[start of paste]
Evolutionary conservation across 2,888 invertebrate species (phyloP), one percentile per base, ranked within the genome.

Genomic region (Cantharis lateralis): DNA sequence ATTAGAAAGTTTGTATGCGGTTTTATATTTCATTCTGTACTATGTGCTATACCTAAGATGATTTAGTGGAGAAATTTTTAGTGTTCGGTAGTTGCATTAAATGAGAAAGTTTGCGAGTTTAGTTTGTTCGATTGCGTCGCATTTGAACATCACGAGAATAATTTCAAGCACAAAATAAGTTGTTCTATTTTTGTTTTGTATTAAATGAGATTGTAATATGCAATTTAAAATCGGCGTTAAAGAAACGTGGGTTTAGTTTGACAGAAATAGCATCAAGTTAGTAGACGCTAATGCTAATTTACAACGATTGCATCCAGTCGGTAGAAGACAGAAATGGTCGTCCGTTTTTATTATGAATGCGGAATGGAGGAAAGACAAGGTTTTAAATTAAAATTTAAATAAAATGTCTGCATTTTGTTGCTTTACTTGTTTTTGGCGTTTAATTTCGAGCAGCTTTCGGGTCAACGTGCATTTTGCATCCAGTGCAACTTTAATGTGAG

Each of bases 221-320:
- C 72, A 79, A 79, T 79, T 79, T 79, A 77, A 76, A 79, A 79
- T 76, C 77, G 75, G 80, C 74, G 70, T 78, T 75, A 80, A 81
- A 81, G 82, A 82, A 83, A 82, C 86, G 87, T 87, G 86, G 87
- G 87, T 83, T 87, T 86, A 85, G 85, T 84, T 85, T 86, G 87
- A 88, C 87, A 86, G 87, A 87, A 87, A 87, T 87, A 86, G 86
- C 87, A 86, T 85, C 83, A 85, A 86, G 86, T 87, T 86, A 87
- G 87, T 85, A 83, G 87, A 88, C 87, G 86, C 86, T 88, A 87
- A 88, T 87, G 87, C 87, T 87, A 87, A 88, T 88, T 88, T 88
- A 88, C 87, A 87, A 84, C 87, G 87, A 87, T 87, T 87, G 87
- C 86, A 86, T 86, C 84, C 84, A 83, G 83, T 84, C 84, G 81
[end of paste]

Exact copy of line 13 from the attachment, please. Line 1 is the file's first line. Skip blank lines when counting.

- C 86, A 86, T 86, C 84, C 84, A 83, G 83, T 84, C 84, G 81